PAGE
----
cannot recover unless they qualify as original sources
of information under section (e)(4)(B).
Consequently, it is neither necessary nor appropriate for purposes of the
present decision, to engage in any discussion of whether the allegations
of the qui tam complaints of the relators, Merena and/or
Grossenbacher-Robinson, were based upon a prior public disclosure. I
believe, however, that much of the difficulty in properly interpreting
the "original source" exception stems from the interrelation between an
action "based upon the public disclosure of allegations or transactions"
and the alleged original source's "direct and independent knowledge of
the information on which the allegations [presumably the allegations of
the qui tam complaints filed in this case] are based." Also, under case
law in this circuit and a majority of the Courts of Appeals, an action
can be "based upon" a public disclosure, even though the relator does not
rely upon or derive any information or in any way utilize a public
disclosure in preparing the qui tam complaint or providing the requisite
information to the government, and even if
the relator is completely unaware of any prior public disclosure. See:
e.g., Mistick, 186 F.3d 376, at 386 (". . . the relator's independent
knowledge of the [publicly disclosed] information is irrelevant.").
The critical issue, which must be decided in this case, depends upon a
correct interpretation of the "original source" exception under
subsection (B) of § 3730(e)(4).
In Mistick the panel majority determined that relator Mistick was not
an "original source" because Mistick "did not have `direct and
independent knowledge' of the most critical elements of its claims;
viz., that the Authority had made the alleged misrepresentations to HUD
regarding its knowledge about Glid-Wall's unsuitability as a lead-based
paint encapsulant at the time of the original specifications." Id. 388.
The Court then cited from United States ex rel. Stinson, et. al. v.
Prudential Insurance Company, 944 F.2d 1149, at 1160 (3d Cir. 1991):
[A] relator who would not have learned of the
information absent public disclosure [does] not have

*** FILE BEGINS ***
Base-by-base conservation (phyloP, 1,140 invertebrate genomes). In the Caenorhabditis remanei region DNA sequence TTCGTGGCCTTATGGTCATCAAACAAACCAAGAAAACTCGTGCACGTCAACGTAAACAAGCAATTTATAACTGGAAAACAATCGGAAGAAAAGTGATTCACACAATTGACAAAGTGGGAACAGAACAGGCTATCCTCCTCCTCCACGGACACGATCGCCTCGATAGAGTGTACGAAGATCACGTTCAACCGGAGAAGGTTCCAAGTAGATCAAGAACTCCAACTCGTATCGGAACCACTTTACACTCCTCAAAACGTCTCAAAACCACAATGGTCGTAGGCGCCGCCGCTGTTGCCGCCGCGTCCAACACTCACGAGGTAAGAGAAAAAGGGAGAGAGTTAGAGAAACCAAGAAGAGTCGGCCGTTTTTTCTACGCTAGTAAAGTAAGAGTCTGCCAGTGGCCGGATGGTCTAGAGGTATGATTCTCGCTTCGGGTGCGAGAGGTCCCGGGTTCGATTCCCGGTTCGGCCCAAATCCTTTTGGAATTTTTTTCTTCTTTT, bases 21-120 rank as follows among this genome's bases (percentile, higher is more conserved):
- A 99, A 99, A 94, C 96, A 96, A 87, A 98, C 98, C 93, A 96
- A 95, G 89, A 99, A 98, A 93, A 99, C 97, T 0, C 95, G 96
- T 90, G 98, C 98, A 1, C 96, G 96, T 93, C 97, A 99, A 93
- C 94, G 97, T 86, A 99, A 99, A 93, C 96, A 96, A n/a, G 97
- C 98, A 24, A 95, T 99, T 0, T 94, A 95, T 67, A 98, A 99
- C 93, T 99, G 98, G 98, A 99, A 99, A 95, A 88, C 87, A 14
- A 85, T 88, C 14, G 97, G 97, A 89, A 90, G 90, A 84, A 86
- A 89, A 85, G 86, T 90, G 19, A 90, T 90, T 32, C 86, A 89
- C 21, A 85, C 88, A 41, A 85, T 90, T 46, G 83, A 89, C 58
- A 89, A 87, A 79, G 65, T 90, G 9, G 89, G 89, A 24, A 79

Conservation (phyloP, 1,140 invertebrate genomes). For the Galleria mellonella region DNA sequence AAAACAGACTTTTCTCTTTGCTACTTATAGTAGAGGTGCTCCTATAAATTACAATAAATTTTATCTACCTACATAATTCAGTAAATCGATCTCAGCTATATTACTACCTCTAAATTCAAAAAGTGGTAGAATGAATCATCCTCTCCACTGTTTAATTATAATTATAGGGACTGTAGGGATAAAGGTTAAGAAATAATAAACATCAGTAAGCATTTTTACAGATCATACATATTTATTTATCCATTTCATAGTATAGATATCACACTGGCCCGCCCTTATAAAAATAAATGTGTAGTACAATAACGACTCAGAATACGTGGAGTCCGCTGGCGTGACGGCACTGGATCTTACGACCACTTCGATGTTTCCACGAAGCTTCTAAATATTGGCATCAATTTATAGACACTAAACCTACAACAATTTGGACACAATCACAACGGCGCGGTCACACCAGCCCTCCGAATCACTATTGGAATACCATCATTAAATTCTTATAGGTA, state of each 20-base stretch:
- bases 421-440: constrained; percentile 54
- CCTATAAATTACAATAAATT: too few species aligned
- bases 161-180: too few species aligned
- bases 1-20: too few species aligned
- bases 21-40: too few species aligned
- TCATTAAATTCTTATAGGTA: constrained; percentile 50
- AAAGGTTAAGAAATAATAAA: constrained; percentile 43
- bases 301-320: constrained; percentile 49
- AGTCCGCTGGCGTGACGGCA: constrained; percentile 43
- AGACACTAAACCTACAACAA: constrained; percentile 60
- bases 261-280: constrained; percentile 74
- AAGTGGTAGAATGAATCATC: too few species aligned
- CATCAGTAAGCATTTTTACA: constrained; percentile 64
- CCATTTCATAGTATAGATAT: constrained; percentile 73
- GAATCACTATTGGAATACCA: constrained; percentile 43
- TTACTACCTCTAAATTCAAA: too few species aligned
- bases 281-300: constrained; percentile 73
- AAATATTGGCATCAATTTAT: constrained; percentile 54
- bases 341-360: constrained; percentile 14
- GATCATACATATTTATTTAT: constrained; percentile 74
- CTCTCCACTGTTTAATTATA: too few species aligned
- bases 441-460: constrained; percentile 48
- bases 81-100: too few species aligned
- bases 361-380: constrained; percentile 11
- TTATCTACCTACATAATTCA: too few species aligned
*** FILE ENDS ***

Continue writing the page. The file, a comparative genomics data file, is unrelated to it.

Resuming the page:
"independent" information within the statutory
definition of original source.
The Stinson panel (Scirica, dissenting) noted that the statutory
definition of "original source" is "an individual who has direct and
independent knowledge of the information on which the allegations are
based and has voluntarily provided the information to the Government
before filing an action" Id. 1160.*fn4 The Court emphasized the
significance of the conjunctive of "direct and independent" knowledge.
In this case, even though the Court of Appeals has ruled that under
controlling case law, relators' qui tam actions were based upon publicly
disclosed information, the record seems clear that the allegations
contained in each of the relator's qui tam complaints, including all of
the allegations as to the automated chemistry claims were prepared by the
relators without reference to or reliance upon any public disclosure of
any type or kind. Mr. Merena and Dr. Robinson each had direct and
independent knowledge of the information on which the allegations of
their respective qui tam complaints were based, even though, as the Court
of Appeals has ruled, "the relators' automated chemistry claims were
`based upon' a public disclosure". United States ex rel. Merena v.
SmithKline Beecham Corp., et. al., 205 F.3d 97, 107 (3d Cir. 2000).
Clearly, under Table A that the Court of Appeals included in its
decision, an "original source" is, under Section 3730(e)(4)(B), "an
individual who has direct and independent knowledge of the information on
which the allegations are based and has voluntarily provided the
information to the government before filing" the qui tam action. Such a
qui tam relator plaintiff qualifies as an original source under the
statute, notwithstanding that the action is "based upon" a public
Robert Merena, was a former employee of the defendant who had personal
knowledge of the methods by which the defendant allegedly manipulated the
billings to the government for various automated chemistry tests, by
having series of laboratory tests that were ordered by doctors to be
performed as a single series of tests later split apart into several
laboratory tests and billed as separate tests for purposes of increasing
the billings to various government agencies. Mr. Merena was what the
cases and congressional history of the statute describe as the
paradigmatic "original source," a "whistleblowing insider" employee.
Stinson, 944 F.2d 1149 at 1161. So also was Dr. Charles Robinson, Jr.,
whose claims included splitting apart or unbundling certain tests from a
standardized series of tests about which, at least as to some of the
specific split billings, there may have been no prior public disclosures,
either by the government or the news media, and some of the practices may
have been unknown to the government at the time of relator's disclosure